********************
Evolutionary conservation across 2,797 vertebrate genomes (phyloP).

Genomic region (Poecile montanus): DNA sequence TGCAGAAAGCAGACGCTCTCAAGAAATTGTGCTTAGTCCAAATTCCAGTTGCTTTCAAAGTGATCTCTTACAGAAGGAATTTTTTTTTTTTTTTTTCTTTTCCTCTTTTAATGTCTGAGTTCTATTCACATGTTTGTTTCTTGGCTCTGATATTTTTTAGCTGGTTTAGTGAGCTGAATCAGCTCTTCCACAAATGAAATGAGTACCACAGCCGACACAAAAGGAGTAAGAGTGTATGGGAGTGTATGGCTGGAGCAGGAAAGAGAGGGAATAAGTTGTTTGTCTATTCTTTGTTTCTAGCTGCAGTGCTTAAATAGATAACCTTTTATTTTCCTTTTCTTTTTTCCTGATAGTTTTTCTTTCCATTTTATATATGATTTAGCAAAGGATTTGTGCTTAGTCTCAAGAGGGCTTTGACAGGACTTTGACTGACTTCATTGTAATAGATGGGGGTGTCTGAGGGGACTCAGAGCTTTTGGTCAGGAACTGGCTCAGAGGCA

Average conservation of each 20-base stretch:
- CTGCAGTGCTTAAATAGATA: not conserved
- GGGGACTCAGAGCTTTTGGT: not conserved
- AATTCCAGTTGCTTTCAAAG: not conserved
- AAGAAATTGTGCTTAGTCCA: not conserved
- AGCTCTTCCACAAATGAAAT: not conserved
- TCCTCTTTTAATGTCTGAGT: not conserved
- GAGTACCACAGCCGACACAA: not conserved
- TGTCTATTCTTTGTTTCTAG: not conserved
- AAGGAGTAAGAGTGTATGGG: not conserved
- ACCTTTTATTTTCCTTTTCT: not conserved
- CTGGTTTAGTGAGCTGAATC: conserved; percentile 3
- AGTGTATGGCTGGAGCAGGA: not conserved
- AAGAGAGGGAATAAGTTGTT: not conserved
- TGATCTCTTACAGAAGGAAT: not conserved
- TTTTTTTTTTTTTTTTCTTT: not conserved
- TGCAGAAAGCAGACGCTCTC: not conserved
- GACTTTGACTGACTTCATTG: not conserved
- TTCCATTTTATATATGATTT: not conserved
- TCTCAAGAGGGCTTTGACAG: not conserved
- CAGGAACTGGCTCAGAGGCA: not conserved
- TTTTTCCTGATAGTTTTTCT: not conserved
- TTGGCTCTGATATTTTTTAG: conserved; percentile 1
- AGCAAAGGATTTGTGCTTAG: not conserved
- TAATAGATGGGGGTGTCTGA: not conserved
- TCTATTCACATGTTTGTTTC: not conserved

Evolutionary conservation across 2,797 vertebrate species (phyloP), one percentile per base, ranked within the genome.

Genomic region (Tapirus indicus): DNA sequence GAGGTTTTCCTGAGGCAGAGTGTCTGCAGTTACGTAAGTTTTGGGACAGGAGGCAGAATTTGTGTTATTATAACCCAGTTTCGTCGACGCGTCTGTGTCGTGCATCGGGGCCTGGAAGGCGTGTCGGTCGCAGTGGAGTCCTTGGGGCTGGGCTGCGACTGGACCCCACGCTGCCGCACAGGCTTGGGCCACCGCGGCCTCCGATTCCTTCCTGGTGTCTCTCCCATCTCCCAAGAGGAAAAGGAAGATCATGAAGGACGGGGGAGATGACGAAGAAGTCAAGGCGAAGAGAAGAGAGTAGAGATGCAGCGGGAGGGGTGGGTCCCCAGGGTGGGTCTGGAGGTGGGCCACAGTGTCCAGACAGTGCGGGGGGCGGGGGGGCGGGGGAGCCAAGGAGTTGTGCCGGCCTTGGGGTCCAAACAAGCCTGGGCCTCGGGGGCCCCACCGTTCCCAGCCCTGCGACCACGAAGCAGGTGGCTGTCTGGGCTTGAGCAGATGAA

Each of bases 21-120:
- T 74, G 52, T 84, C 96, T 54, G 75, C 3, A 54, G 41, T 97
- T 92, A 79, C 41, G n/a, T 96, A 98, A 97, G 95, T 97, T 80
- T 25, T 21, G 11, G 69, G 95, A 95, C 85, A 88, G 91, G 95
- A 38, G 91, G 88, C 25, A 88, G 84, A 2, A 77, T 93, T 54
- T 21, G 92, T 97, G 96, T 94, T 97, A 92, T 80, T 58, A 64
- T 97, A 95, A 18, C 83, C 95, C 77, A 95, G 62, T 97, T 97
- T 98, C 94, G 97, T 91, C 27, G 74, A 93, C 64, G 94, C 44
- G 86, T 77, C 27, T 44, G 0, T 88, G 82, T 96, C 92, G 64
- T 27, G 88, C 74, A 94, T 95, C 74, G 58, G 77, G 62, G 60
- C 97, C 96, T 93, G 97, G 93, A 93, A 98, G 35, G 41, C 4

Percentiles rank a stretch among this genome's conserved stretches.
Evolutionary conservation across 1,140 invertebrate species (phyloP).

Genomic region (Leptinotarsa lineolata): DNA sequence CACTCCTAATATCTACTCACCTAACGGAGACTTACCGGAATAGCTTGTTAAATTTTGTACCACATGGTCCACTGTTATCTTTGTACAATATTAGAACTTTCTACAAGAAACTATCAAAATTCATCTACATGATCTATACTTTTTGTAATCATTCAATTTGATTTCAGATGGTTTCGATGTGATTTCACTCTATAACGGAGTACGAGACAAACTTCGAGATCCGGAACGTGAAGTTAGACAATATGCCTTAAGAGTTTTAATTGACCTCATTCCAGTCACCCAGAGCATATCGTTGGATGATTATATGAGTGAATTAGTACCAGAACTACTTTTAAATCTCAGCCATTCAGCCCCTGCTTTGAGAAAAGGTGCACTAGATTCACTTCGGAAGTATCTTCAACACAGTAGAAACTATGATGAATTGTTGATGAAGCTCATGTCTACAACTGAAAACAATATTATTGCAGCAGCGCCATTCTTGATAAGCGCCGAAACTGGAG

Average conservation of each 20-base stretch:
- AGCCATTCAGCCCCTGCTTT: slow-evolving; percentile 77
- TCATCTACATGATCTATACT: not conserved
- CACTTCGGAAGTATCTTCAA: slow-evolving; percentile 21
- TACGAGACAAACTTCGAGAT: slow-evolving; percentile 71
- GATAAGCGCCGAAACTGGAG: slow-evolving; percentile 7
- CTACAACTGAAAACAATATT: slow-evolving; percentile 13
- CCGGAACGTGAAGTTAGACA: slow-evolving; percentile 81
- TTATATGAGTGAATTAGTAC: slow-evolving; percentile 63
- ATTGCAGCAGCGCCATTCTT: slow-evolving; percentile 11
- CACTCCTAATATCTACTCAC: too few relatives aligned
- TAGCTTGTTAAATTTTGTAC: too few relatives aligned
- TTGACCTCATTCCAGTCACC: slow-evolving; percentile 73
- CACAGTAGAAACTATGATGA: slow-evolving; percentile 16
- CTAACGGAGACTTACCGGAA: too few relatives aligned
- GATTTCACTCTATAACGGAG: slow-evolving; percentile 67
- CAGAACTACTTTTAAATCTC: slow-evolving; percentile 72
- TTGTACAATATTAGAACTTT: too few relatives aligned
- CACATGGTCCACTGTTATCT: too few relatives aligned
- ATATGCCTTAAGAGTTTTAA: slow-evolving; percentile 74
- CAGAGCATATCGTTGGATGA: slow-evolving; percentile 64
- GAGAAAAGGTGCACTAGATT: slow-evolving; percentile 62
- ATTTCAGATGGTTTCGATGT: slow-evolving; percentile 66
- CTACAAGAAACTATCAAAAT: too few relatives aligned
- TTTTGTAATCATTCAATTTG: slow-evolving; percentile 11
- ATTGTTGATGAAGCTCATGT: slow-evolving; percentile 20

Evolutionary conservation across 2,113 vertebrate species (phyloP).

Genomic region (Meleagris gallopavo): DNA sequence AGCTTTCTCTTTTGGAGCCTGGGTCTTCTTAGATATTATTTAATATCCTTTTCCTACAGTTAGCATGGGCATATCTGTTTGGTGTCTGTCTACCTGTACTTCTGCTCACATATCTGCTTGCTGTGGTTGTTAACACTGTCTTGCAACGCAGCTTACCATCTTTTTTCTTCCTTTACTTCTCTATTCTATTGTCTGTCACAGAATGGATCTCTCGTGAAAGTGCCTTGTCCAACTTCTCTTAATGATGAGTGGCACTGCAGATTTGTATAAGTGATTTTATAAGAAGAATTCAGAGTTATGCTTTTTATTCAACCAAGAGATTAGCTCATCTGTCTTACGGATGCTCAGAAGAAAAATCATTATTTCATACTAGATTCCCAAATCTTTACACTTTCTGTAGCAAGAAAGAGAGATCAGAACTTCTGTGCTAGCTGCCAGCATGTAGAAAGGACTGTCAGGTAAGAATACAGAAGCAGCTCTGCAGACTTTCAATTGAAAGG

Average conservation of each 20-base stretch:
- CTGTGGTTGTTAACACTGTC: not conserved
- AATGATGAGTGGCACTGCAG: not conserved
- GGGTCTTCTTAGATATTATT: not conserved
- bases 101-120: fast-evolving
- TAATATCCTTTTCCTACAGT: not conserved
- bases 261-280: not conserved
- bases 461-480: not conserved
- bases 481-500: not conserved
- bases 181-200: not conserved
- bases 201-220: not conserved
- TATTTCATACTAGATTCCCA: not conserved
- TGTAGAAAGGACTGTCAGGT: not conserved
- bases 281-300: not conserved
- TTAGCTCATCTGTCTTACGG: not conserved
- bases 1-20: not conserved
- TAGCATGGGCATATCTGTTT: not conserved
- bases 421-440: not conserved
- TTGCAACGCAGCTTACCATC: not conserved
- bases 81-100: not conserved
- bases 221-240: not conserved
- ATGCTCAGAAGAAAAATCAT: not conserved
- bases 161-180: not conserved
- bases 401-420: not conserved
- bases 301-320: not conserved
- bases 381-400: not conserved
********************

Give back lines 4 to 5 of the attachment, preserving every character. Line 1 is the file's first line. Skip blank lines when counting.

- CTGCAGTGCTTAAATAGATA: not conserved
- GGGGACTCAGAGCTTTTGGT: not conserved